Bedford lawmakers are looking to improve how the town throws things away, at home and in business.
Chief among the changes being considered are simplified recycling and town-controlled—perhaps less costly—garbage-pickup routes. Nothing has been decided and the town board is continuing its discussions, Supervisor Lee V.A. Roberts emphasizes.
Still, as a work session last week made clear, officials are considering two moves that could markedly change the way homeowners and shopkeepers recycle and put out their trash for collection.
The first initiative, single-stream recycling, would end the need to separate, say, one type of plastic from another, or glass from paper. “Everything would be dumped in together and pulled apart at the transfer station,” Roberts said.
In the second major move, contract carting, homeowners and others would no longer have to arrange individually with pivate carters for garbage pickup. Instead, officials would map collection routes throughout the town, then open them to competitive bidding by the carting firms. Though the town would bill for the collections on the property owners' real-estate-tax bill, the charge would appear as a separate fee, not a tax.
Mergers and acquisitions in the sharply competitive carting business are seen as helping to clear the way for change. “In Bedford, the smaller mom-and-pop carting firms have been swallowed up by two major outfits,” Roberts pointed out. The two, County Waste Management Inc. in Harrison and City Carting Inc. of Stamford, now do most of the pickups in Bedford. “In the past, people were attached to their [small] private carters,” Roberts said. “Now, we’re thinking that’s no longer an issue—because there aren’t any.”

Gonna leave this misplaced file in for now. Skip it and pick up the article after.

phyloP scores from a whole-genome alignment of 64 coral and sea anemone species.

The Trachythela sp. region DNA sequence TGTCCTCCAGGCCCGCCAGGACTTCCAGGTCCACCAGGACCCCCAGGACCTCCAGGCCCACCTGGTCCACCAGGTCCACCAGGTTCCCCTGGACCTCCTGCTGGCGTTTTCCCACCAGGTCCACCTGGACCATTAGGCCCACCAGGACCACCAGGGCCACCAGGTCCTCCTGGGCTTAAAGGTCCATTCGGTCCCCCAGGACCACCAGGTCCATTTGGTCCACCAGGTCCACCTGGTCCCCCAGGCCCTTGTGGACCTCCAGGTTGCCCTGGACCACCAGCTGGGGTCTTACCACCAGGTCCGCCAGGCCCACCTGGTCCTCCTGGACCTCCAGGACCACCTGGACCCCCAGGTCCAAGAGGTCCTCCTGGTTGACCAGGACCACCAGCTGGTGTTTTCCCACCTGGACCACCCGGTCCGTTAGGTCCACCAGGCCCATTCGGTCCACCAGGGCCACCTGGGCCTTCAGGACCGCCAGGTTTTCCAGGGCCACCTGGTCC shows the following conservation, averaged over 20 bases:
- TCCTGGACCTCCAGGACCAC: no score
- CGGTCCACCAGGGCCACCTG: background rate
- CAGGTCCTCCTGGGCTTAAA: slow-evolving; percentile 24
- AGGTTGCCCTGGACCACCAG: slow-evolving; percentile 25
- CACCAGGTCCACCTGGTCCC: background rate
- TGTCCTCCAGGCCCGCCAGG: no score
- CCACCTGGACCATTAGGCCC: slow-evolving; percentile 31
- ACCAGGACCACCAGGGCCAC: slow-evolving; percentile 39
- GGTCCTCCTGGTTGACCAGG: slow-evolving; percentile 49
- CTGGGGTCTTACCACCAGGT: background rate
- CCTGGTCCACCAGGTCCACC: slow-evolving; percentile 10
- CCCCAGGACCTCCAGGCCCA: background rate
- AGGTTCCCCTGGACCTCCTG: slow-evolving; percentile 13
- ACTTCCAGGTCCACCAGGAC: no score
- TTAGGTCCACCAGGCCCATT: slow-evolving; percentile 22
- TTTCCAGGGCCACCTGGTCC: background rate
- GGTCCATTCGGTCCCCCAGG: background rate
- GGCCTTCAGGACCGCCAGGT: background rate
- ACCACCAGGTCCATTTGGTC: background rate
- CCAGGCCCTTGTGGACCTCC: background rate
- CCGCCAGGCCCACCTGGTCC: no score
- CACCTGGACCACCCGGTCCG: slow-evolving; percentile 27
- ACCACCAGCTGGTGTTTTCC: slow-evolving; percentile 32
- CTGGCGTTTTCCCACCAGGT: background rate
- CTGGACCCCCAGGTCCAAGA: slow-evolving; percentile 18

By subjecting the garbage pickups to competitive bidding, Roberts said, “we . . . think that we could save people money.” The supervisor views such savings as a potential selling point for the program. “If we can cut your bill in half,” she said, “it might be attractive.”
In a bidding scenario, the town could also stipulate “other amenities that we might want to require from the successful bidder,” she said, citing bulk-trash pickups as an example.
Another potential money-saver might be found in a “pay-as-you-throw” option that varies a homeowner’s weekly charge on a sliding scale, based on the amount of trash being collected.
On the second front, pickup is free for recyclable materials, which generate a modest (Roberts puts the figure at $1,100 per month) revenue stream for the town. Nevertheless, compliance with recycling requirements—no, they’re not voluntary—could be better, officials acknowledge. Single-stream recycling is seen as a way to achieve that.
“With one big container, you don’t have to worry about your glass and aluminum, your papers. They’d all go in one [container], and only the garbage part would be separate,” Roberts said. “You wouldn’t have much excuse for not recycling.”
Calling single-stream “the wave of the future,” she said, “It’s done all over; we’re really behind.”
Eventually, Roberts predicted, “we will all go to single-stream recycling.”